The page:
Additional logistical obstacles currently limit widespread application of CAR T-cell immunotherapy. It takes weeks to prepare CAR T cells; the process requires apheresis of autologous T cells, genetic modification and expansion of these cells, and several other steps before they can finally be reintroduced into the patient. This lengthy manufacturing process can be problematic because many patients may suffer from fulminant relapses that do not allow safe delays for cell manipulation and expansion of CAR T cells. In ALL, an additional limitation to optimizing CAR T-cell treatment is that most of the patients studied in clinical trials to date were children or young adults at the time of enrollment; therefore, the ability of older patients with comorbidities to tolerate unique immunotherapy toxicities from CAR T-cell therapy, such as neurotoxicity and CRS, is not well known.

Given that cellular immunotherapy is still in its infancy, there are still more questions than answers with regard to optimal patient selection, CAR T-cell design, and toxicity management. There is active interest in how to best temper the untoward effects of cellular immunotherapy. One attractive avenue could be through insertion of apoptosis-inducing genes that are activated in the presence of drugs. The gene would act as a “safety switch” to allow preferential removal of CAR T cells in case of severe toxicity. Another approach might be to engineer another targetable cell-surface antigen, such as CD20 or epidermal growth factor receptor, to the CAR itself. This would make the CAR T cell susceptible to the agents rituximab and cetuximab, respectively, similarly making possible a selective apoptosis. Such control over the CAR T cells may allow modulation of toxicity and make cellular immunotherapy more broadly applicable to patients who are not likely to tolerate severe CRS.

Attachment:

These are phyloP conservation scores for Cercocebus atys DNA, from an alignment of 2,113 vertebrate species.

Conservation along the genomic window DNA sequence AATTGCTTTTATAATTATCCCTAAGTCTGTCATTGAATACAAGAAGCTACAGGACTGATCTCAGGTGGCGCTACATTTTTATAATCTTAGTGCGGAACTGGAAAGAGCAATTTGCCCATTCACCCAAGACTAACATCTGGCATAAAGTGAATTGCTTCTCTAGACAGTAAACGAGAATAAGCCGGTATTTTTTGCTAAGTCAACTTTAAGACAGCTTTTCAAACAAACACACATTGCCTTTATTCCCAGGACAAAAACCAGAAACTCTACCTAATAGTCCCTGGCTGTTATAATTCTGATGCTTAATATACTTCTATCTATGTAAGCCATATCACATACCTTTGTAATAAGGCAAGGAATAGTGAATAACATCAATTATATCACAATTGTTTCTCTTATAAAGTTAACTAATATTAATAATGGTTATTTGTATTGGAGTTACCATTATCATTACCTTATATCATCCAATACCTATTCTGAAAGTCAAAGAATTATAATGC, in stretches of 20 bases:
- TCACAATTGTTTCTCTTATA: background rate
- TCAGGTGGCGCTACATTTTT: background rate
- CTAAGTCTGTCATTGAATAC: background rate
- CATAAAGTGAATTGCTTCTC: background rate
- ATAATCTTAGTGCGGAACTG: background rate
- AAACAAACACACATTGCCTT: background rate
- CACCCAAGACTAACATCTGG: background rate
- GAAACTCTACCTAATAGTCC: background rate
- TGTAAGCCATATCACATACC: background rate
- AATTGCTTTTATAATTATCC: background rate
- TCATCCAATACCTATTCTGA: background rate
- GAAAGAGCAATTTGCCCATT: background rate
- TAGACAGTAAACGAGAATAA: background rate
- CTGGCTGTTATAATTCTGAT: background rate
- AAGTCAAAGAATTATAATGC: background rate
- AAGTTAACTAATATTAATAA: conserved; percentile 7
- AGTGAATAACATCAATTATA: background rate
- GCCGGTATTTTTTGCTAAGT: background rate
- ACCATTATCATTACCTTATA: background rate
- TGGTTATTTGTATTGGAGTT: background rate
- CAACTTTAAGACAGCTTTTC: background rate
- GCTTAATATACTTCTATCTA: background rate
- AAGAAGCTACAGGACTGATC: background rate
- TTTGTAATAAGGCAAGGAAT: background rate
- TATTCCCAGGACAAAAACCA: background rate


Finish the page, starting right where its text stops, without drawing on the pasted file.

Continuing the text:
Identification of effective lymphodepletion strategies, optimization of patient selection, and management of novel toxicities remain challenges in the growing field of cellular immunotherapy. However, as the design of CAR T-cell therapies to treat specific hematologic and solid malignancies continues to evolve, these new approaches hold great promise for many patients with previously incurable malignancies.

Financial Disclosure: The authors have no significant financial relationship with the manufacturer of any product or provider of any service mentioned in this article.


1. Frey NV, Porter DL. The promise of chimeric antigen receptor T-cell therapy. Oncology (Williston Park). 2016;30:880-8;890.

2. Maude SL, Frey N, Shaw PA, et al. Chimeric antigen receptor T cells for sustained remissions in leukemia. N Engl J Med. 2014;371:1507-17.

3. Turtle CJ, Berger C, Sommermeyer D, et al. Anti–CD19 chimeric antigen receptor–modified T cell therapy for B cel non-Hodgkin lymphoma and chronic lymphocytic leukemia: fludarabine and cyclophosphamide lymphodepletion improves in vivo expansion and persistence of CAR–T cells and clinical outcomes. Blood. 2015;126:184.

4. Schuster SJ, Svoboda J, Dwivedy Nasta S, et al. Sustained remissions following chimeric antigen receptor modified T cells directed against CD19 in patients with relapsed or refractory CD19+ lymphomas. Blood. 2015;126:183.

5. Carpenter RO, Evbuomwan MO, Pittaluga S, et al. B-cell maturation antigen is a promising target for adoptive T-cell therapy of multiple myeloma. Clin Cancer Res. 2013;19:2048-60.

6. Mihara K, Yanagihara K, Takigahira M, et al. Activated T-cell-mediated immunotherapy with a chimeric receptor against CD38 in B-cell non-Hodgkin lymphoma. J Immunother. 2009;32:737-43.

7. Danhof S, Gogishvili T, Koch S, et al. CAR-engineered T cells specific for the elotuzumab target SLAMF7 eliminate primary myeloma cells and confer selective fratricide of SLAMF7+ normal lymphocyte subsets. Blood. 2015;126:115.

8. Drent E, Groen R, Noort WA, et al. CD38 chimeric antigen receptor engineered T cells as therapeutic tools for muliple myeloma. Blood. 2014;124:4759.